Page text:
For an apéritif, choices abound. Wine aficionados will feel at home in The Wine Cellar, imbued with a sense of serenity thanks to the blue, grey and black tones. For something a little livelier, the Sugarcane Mojito Bar is open to the main walkway, but tucked away enough to feel separate; settle into a soft velvet armchair or pitch up at the bar, a semi-circle crafted in metallic materials that reflect the light. Then there’s the distinctly American District Brewhouse, infused with wood and leather and serving 24 beers on tap.
Once guests have had their fill, they retire to bright, airy and stylish staterooms. Neutral wood accents complement the soft blue colour scheme, and the design is leaps ahead of previous ships before they underwent refurbishment: my balcony stateroom has a proper bathroom with a full-sized shower cubicle, a shelf for cosmetics and plenty of hooks for clothes and robes.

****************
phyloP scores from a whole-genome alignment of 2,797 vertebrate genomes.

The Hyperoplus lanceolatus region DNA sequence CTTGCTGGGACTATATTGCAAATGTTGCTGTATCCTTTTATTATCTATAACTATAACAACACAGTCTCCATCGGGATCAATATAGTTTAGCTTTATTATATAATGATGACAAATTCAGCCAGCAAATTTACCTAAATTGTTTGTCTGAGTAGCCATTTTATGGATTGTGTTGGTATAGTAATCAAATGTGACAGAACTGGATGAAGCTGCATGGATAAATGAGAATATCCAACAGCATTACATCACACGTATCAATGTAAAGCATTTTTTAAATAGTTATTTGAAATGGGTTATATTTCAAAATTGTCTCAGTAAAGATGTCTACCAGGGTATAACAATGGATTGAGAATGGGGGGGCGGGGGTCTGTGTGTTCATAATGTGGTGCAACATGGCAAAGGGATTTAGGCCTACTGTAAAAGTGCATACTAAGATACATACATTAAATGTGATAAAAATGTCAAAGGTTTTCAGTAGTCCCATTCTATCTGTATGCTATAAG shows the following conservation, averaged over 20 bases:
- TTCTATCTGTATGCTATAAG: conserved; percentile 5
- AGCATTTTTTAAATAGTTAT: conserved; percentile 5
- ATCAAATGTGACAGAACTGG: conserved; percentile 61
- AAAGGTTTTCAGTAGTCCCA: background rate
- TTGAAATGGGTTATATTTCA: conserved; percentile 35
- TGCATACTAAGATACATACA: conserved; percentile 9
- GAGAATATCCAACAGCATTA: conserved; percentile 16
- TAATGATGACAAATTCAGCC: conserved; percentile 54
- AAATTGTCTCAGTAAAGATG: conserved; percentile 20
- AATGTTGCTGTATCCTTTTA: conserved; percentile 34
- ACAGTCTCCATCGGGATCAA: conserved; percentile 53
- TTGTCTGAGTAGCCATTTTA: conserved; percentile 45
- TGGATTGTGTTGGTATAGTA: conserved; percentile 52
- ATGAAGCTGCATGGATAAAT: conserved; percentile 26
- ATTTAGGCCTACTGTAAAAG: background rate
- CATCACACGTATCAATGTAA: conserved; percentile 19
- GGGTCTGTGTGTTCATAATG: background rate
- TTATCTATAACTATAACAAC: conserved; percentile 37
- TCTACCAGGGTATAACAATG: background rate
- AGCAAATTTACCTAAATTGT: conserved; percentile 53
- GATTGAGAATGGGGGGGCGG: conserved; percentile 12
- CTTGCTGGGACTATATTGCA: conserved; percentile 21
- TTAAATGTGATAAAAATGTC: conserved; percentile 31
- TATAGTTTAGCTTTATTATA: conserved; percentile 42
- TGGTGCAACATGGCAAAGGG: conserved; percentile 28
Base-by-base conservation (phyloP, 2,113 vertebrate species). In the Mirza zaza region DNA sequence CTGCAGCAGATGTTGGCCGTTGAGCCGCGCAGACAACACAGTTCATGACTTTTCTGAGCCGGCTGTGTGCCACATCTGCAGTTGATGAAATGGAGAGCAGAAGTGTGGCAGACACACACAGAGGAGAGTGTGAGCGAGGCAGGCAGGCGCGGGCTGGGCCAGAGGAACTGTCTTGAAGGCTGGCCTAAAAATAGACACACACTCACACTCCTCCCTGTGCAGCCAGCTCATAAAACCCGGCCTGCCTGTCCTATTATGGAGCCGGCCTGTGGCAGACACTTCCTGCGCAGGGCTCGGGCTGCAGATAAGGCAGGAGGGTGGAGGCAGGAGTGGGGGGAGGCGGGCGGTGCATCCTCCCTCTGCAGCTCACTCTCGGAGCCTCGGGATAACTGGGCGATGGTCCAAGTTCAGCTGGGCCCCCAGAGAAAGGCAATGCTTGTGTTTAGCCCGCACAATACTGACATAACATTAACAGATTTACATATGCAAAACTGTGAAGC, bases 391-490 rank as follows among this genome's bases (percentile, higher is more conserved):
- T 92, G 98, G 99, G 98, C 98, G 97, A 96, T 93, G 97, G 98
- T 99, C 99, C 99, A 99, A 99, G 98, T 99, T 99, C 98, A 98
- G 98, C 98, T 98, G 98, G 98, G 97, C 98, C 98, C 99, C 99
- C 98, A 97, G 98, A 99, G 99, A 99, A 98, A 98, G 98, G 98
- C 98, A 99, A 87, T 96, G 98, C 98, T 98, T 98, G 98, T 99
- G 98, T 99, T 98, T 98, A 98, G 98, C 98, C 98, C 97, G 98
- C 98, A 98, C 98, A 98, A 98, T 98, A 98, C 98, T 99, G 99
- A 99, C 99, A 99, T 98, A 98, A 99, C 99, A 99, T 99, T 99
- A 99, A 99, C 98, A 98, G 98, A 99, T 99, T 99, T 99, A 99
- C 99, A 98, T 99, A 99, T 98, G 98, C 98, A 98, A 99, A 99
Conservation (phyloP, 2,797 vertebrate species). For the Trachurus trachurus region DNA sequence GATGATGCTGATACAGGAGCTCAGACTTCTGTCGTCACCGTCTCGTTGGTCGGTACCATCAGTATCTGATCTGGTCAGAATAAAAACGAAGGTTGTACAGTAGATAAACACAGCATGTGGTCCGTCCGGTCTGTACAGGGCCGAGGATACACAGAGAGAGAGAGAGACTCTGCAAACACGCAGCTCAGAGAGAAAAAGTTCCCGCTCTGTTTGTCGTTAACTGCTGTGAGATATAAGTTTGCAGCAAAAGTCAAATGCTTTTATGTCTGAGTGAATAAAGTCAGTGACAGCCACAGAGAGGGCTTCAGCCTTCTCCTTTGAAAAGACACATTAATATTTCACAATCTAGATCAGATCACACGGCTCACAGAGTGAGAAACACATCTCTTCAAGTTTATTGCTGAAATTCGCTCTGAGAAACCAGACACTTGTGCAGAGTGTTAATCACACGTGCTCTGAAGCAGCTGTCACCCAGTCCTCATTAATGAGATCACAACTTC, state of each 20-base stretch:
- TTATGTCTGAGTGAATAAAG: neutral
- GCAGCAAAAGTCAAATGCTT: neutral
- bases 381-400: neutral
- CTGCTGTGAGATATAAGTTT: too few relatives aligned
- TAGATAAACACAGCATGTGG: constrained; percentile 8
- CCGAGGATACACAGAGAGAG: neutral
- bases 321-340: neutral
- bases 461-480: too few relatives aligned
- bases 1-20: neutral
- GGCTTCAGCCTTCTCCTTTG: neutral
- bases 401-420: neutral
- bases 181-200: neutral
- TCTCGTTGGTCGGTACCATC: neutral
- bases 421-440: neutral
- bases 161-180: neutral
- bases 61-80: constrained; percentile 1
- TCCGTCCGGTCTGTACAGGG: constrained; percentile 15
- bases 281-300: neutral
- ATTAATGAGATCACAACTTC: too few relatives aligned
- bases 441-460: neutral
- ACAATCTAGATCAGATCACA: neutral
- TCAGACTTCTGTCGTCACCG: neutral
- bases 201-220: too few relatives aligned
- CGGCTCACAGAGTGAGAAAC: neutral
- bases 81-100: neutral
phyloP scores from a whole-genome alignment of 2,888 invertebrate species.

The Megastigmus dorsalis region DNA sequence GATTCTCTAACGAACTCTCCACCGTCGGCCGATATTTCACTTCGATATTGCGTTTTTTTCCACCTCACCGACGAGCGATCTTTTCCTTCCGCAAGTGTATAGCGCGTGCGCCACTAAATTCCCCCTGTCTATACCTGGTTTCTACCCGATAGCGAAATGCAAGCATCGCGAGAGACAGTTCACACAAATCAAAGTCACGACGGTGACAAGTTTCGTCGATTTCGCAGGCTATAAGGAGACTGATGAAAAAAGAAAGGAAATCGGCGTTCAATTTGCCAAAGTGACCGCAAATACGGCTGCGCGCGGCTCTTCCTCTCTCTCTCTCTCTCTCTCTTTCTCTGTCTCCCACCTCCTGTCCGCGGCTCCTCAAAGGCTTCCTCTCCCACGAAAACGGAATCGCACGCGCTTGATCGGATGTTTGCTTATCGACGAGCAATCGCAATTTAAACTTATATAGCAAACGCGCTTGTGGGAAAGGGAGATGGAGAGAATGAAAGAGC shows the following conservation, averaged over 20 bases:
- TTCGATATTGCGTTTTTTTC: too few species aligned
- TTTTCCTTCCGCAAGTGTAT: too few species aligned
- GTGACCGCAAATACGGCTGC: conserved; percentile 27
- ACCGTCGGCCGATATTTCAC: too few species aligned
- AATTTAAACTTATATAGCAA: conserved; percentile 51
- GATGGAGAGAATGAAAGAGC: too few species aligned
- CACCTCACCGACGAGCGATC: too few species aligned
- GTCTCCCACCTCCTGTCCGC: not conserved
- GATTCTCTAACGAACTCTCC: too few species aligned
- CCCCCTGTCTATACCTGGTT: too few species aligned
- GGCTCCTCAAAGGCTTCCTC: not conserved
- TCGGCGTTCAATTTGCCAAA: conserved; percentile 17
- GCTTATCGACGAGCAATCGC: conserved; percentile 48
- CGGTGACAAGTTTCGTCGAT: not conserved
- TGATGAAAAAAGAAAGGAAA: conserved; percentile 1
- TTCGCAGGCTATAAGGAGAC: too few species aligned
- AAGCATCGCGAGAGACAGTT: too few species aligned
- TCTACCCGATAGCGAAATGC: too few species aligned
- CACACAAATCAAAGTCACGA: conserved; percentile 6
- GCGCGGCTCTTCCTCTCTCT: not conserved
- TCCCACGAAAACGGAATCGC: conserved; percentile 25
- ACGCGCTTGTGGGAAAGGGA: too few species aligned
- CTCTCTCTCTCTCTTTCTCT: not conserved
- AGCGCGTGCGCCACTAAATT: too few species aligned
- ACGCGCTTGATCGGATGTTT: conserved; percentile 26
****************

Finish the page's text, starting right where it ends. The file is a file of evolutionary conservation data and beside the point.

For those seeking exclusivity, head to The Haven – Norwegian’s “ship within a ship” concept where guests have their very own butler. Its 80 rooms bear deep and royal blue furnishings; dark marble tables sit between cream chairs edged in mahogany; and everywhere there is a nod to the ocean – in the wave effects etched onto the cushions carefully positioned in the Observation Lounge, in the artwork crafted in shades of blue, green and purple, in the rippling caustics effect on the upholstery of lounge chairs, and in the scatter cushions featuring softly hued sharks.
Something for everyone
If The Haven is an adults’ paradise, then deck 5 is wonderland for kids. There’s Splash Academy, dedicated to creative play, a video arcade with VR elements and Entourage for the teens – a sprawling space replete with beanbags, air hockey and playstations.